By now everyone knows that Zelda: Breath of the Wild on the Nintendo Switch is a unique achievement, but how does the Wii U version of the game measure up? The latest video from Digital Foundry explains.

While Zelda: Breath of the Wild on both the Wii U and the Nintendo Switch appear to be mostly on par with one another, there are some differences when it comes to framerates. The video comparison, which deals exclusively with the first hour of the game so as to avoid spoilers, shows both the benefits and trade-offs associated with the two versions.

In docked mode, the Switch outputs the game at 900p compared to the Wii U’s 720p. On both systems the game is set to hard-lock at 20fps when it drops from its normal 30fps, but it doesn’t appear like one consistently outperforms the other. Instead, the Wii U framerate would drop in certain locations that the Switch handled fine, and vice versa for the Switch.

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On one part of a hill, the Switch was able to maintain 30fps while the Wii U struggled, but in some ruins the situation was flipped. Digital Foundry hypothesizes that this is due to a “hidden bottleneck” and could suggest that the game’s open world is partitioned differently on both platforms.

The bottom line then is that the framerate performance isn’t necessarily better for either the Wii U or docked Switch, just different. Of course, the rub comes in that when not docked, the Switch outputs in 720p, the same as Wii U, but with noticeably fewer framerate hiccups.

At the higher 900p resolution when docked, the Switch version does look slightly better. “It improves the appearance of distant objects, moving transparencies like grass, and cuts down on pixel crawl on geometric edges,” Digital Foundry reported. Textures are also filtered at a slightly longer distance in the Switch version. And as far as audio comparisons go, while the Switch version has better sound sampling due to its higher memory, Digital Foundry concluded that the differences weren’t very noticeable.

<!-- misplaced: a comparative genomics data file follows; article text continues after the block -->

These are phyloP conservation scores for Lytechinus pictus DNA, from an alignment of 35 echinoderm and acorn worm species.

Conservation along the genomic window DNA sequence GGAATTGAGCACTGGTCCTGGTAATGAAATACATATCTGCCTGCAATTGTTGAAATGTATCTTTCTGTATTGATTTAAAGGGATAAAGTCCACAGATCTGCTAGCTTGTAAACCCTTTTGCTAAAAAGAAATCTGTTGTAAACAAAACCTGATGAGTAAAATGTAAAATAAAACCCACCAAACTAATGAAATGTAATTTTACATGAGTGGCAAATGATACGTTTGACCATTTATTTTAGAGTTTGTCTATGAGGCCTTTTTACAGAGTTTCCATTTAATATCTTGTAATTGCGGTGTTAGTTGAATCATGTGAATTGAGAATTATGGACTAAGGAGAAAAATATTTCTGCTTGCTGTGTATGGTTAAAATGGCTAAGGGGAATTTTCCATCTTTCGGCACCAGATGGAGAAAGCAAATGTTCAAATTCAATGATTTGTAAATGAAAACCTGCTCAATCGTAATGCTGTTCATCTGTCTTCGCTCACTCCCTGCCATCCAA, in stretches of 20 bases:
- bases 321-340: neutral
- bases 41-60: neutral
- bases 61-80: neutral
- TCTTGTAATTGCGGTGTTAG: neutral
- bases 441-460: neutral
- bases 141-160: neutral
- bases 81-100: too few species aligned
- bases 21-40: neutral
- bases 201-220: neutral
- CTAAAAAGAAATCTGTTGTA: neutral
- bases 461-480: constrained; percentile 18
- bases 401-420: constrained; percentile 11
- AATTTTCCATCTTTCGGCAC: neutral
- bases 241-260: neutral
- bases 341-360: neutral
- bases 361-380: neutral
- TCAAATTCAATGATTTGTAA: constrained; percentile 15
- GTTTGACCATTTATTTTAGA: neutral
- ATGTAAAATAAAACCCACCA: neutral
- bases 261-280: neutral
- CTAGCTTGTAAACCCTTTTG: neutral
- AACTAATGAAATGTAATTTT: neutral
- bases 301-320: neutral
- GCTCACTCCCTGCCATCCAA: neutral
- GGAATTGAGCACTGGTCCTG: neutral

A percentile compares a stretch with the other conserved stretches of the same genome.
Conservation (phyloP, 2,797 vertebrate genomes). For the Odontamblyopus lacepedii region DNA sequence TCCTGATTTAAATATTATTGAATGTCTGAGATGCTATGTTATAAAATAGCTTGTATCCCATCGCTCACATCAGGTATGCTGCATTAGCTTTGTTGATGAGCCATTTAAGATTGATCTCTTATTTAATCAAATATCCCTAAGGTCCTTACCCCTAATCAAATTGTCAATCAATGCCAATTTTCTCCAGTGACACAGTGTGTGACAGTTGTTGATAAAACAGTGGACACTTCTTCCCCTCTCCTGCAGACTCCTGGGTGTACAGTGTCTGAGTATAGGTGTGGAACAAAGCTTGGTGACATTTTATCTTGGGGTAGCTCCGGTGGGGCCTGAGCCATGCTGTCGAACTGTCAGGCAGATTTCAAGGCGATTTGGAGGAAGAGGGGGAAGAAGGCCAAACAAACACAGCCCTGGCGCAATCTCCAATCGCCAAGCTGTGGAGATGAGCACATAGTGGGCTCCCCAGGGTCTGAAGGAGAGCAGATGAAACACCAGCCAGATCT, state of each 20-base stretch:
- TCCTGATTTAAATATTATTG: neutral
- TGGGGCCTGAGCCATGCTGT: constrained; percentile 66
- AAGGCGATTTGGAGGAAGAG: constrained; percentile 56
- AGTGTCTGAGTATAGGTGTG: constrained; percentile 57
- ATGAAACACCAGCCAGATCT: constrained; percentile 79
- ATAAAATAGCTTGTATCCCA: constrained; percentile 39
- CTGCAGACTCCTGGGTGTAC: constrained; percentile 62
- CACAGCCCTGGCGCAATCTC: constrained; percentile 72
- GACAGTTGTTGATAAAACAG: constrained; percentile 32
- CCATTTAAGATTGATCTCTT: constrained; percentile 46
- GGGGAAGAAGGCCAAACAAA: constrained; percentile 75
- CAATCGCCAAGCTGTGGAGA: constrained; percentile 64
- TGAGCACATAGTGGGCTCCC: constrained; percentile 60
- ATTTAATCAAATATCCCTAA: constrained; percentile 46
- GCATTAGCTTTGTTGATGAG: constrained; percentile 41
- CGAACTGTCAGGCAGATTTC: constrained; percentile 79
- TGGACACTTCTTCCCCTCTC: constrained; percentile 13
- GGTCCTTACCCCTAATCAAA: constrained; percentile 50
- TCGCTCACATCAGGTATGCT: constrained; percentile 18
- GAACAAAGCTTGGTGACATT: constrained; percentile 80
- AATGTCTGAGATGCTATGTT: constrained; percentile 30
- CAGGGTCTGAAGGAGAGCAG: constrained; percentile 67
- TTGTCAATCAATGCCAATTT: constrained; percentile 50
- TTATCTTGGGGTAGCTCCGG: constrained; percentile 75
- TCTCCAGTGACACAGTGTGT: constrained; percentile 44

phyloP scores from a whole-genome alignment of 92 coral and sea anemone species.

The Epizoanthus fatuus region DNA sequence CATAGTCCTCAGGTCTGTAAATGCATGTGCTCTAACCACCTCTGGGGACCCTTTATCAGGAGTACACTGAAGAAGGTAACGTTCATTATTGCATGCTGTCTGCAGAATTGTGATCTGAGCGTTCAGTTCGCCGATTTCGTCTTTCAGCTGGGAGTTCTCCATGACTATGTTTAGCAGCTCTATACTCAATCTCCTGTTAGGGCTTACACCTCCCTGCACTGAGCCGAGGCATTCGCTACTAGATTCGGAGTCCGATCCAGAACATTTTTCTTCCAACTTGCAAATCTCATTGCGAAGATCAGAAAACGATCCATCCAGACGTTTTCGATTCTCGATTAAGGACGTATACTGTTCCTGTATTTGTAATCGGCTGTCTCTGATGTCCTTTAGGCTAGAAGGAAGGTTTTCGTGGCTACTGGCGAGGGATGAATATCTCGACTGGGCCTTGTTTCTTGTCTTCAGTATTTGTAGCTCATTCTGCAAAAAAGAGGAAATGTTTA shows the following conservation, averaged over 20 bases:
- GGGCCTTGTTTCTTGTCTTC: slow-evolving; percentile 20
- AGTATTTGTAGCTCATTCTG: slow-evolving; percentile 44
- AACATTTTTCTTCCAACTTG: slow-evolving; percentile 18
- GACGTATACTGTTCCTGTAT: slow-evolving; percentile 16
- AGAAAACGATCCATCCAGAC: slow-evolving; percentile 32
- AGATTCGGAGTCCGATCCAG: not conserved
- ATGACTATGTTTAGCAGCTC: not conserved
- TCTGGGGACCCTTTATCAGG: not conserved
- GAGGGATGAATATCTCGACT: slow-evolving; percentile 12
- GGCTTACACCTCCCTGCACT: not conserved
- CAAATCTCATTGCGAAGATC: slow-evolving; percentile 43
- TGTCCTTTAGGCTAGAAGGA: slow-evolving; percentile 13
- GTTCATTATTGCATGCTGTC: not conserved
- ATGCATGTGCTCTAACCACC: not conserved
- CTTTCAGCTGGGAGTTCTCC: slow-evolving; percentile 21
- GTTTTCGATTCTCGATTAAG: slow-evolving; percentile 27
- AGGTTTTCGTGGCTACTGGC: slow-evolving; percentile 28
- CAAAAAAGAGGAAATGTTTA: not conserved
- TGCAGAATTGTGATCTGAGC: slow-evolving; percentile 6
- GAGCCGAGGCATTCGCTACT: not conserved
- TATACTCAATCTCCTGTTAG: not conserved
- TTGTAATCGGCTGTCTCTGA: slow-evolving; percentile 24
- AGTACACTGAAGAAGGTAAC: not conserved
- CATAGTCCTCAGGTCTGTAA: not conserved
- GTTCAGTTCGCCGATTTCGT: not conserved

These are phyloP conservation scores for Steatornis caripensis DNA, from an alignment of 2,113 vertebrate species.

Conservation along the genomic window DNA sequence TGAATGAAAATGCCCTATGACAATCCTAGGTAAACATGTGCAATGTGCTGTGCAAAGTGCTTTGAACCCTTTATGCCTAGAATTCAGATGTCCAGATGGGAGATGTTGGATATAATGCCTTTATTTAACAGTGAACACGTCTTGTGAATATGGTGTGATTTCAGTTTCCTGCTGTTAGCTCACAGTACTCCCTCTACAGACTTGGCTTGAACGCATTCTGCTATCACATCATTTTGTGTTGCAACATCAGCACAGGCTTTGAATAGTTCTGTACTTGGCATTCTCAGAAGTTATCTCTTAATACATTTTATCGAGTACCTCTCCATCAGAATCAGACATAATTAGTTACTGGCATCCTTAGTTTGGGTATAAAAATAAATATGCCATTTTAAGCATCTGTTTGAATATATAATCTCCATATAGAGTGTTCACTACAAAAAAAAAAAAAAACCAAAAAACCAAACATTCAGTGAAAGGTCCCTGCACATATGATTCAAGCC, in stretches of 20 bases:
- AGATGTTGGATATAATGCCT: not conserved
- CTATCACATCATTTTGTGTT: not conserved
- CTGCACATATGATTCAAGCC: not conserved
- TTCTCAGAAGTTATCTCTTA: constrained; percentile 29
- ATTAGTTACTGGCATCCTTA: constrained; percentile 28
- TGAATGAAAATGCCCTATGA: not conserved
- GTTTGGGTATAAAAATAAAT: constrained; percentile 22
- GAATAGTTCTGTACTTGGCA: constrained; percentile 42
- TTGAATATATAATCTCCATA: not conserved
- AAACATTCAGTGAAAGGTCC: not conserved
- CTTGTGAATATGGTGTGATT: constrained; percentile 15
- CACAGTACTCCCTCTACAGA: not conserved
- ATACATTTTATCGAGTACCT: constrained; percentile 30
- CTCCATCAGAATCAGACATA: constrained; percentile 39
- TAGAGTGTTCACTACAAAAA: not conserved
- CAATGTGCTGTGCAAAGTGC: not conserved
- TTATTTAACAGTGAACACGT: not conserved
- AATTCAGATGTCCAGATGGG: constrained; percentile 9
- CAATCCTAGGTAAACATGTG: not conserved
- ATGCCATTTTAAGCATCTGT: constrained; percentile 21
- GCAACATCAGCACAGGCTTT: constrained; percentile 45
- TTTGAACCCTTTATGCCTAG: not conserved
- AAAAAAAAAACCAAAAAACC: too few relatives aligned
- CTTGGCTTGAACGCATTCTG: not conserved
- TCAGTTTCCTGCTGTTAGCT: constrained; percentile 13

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As a result, there doesn’t seem to be too much of a discrepancy between the Wii U and Switch versions of Breath of the Wild. If you want to play the game mostly on your TV at a higher resolution, the Switch version offers some slight advantages but also suffers from many of the same framerate issues as the Wii U version. And if you want fewer framerate drops, then you’ll have to play the game on the un-docked Switch outputting at a lower resolution anyway (although on the Switch’s screen the pixel density will be higher, making the image look more crisp).

But Digital Foundry only looked at the first section of the game, so there could be more strike differences in some of Breath of the Wild’s later, more visually demanding sequences.